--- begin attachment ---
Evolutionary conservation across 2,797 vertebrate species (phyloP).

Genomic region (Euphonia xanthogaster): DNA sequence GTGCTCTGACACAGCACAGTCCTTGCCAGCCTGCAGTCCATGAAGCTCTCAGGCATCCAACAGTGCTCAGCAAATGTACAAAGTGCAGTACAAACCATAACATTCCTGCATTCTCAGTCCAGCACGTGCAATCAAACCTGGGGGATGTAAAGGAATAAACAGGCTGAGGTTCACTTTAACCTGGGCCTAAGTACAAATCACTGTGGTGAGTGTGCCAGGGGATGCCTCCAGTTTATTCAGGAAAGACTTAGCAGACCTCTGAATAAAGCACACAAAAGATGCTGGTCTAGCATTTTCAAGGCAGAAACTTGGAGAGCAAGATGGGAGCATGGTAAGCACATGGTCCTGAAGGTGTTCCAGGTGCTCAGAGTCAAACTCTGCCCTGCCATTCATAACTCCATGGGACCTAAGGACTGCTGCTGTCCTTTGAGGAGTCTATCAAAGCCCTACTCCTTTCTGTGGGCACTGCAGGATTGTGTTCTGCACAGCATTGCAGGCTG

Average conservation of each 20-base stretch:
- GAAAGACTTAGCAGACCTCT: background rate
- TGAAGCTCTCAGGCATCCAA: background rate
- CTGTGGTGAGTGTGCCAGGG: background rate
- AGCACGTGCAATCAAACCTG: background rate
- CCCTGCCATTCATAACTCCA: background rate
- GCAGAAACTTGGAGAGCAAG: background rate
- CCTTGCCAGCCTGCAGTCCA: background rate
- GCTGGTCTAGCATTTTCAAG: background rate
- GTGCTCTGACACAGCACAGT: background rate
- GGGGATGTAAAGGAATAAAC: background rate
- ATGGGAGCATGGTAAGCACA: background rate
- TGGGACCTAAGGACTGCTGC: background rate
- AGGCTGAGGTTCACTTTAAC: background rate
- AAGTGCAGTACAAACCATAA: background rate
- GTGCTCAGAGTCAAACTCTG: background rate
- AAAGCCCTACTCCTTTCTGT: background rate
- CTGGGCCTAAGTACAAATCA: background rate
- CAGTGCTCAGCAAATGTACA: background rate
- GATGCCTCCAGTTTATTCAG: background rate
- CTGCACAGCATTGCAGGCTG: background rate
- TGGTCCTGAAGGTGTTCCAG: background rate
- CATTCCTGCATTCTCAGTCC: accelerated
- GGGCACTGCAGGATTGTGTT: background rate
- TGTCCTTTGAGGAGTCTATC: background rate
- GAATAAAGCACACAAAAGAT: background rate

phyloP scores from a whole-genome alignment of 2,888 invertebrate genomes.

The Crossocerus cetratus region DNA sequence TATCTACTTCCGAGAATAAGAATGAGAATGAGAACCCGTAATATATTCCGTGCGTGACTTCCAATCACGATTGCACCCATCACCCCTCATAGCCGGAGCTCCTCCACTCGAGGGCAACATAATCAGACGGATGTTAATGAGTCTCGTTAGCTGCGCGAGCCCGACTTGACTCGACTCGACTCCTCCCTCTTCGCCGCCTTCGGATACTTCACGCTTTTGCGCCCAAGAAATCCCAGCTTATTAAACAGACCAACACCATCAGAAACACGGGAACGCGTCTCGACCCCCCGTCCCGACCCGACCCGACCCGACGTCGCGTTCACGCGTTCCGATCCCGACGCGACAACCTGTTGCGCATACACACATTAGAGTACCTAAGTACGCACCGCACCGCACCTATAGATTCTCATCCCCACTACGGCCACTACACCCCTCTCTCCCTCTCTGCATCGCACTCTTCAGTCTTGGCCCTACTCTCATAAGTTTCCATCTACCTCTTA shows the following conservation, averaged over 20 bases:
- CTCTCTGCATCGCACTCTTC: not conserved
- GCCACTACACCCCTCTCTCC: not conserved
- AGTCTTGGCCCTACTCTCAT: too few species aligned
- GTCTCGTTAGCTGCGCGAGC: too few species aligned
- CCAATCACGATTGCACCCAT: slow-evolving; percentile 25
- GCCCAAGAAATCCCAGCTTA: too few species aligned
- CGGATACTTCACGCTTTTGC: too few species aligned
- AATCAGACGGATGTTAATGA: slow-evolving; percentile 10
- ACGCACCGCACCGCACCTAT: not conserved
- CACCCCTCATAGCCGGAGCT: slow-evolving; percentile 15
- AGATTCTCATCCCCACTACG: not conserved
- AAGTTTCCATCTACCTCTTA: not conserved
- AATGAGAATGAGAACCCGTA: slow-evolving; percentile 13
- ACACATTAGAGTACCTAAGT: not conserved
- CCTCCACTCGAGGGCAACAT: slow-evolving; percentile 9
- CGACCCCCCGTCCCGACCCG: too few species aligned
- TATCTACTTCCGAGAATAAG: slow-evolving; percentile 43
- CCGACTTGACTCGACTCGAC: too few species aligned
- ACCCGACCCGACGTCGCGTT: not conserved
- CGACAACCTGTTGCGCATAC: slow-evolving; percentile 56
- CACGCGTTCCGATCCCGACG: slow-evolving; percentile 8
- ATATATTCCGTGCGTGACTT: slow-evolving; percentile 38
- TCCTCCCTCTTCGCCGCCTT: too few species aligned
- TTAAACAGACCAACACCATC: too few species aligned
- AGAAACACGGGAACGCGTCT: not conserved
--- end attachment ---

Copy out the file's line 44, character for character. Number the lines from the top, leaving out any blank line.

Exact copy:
- ACACATTAGAGTACCTAAGT: not conserved